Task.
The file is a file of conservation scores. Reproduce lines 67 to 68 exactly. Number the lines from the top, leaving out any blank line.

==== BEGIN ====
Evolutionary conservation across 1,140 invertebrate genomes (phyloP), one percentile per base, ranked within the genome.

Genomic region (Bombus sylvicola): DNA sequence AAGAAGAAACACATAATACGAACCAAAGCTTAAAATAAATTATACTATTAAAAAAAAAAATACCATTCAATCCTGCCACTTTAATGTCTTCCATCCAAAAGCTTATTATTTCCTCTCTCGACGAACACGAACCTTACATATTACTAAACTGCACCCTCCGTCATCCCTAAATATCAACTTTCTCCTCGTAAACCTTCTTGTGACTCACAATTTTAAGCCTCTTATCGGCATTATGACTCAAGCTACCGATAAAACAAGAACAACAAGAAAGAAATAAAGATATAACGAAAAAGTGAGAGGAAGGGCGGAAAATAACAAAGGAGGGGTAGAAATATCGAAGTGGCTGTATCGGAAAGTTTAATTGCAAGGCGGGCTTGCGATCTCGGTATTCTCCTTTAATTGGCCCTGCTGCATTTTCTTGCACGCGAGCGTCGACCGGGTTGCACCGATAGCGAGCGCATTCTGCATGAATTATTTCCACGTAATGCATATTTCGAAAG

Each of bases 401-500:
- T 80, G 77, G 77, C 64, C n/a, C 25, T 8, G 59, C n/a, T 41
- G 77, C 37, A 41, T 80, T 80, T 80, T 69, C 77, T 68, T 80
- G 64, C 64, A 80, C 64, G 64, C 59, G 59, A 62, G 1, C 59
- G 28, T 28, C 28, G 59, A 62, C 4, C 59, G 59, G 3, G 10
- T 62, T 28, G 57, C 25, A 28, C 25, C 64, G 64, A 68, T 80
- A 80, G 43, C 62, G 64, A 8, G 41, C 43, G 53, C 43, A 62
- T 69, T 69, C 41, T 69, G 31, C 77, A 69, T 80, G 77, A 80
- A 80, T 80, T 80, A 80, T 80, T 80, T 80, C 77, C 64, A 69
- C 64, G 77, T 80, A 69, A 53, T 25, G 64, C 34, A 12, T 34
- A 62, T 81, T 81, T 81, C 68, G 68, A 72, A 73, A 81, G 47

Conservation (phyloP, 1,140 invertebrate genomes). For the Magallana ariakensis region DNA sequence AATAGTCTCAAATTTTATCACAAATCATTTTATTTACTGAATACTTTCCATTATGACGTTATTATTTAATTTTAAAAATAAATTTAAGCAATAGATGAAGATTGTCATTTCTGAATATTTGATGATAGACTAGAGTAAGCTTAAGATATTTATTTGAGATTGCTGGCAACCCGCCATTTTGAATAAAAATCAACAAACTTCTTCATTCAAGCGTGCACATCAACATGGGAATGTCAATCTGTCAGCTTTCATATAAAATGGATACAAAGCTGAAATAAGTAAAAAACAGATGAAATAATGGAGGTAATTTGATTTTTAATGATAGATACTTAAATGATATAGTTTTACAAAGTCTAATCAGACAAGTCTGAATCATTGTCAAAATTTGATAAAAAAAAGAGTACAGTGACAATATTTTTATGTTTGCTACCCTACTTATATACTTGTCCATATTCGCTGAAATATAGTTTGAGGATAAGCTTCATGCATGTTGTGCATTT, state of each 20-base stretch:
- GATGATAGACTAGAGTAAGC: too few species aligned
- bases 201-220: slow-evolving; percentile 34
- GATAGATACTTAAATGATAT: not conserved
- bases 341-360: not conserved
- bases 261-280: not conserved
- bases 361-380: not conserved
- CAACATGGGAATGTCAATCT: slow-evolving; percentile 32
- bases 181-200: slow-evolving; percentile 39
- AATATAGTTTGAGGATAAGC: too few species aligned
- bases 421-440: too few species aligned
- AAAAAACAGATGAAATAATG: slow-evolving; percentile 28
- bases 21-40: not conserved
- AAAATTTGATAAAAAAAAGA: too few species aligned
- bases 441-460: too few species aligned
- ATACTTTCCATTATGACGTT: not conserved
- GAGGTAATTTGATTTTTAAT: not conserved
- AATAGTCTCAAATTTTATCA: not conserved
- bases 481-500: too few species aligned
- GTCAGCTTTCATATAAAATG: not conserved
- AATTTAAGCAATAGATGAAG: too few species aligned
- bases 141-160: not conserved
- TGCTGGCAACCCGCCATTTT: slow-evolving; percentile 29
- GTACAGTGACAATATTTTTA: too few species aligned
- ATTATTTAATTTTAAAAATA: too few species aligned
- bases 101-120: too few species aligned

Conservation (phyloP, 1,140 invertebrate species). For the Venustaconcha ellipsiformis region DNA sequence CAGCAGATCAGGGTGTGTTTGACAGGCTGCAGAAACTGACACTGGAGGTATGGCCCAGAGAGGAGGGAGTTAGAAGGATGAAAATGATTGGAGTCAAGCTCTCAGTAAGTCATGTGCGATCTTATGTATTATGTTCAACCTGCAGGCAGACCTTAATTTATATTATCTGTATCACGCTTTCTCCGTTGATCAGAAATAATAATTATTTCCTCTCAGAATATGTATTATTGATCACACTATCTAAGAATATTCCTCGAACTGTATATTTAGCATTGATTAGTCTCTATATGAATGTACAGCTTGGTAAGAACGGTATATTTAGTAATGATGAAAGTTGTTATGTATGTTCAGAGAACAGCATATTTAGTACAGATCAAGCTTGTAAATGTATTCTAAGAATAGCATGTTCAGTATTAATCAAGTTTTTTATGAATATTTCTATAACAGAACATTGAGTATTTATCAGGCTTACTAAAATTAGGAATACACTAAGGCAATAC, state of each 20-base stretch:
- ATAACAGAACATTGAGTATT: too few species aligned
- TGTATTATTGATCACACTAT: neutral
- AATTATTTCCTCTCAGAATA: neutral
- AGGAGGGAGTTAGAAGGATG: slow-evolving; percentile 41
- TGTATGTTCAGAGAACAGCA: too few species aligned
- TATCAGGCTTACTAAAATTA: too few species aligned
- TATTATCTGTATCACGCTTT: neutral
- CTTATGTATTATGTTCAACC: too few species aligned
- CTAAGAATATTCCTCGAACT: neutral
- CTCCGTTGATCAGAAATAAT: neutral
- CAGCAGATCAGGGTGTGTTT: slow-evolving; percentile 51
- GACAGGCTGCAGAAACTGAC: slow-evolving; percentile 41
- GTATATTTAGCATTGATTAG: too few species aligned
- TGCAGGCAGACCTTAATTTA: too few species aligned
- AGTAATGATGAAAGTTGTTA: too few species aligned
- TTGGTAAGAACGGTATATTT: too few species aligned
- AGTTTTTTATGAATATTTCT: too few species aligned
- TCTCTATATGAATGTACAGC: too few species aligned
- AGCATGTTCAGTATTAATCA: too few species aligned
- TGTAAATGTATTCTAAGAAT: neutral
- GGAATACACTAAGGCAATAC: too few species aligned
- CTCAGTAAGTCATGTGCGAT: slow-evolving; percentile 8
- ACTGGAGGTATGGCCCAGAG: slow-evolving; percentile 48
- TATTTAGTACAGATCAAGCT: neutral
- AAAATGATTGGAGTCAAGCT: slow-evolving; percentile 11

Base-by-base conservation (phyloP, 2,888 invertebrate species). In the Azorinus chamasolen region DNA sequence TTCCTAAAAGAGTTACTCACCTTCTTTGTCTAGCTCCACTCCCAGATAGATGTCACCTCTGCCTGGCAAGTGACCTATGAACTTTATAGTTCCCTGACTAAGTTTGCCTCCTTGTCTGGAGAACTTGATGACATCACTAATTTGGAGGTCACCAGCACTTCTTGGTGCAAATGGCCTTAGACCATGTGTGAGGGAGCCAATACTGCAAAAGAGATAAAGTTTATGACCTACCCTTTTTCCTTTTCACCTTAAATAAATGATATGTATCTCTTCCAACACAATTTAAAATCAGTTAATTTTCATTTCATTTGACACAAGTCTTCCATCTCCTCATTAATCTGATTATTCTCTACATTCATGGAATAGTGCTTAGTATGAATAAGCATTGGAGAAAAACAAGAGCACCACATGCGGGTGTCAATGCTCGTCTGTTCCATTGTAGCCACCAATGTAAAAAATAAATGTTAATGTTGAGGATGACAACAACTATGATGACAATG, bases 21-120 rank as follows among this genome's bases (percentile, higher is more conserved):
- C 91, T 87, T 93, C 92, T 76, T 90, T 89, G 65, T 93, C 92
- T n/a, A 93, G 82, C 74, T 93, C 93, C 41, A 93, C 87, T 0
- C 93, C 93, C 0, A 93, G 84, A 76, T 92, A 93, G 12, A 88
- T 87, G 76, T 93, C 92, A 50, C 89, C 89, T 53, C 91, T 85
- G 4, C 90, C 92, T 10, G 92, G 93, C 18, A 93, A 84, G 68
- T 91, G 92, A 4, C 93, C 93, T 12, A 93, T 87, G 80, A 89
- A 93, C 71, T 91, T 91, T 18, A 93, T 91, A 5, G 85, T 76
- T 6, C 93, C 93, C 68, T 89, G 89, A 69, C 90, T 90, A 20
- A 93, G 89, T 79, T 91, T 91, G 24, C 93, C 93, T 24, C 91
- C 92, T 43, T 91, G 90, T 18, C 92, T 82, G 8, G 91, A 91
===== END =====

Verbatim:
- C 91, T 87, T 93, C 92, T 76, T 90, T 89, G 65, T 93, C 92
- T n/a, A 93, G 82, C 74, T 93, C 93, C 41, A 93, C 87, T 0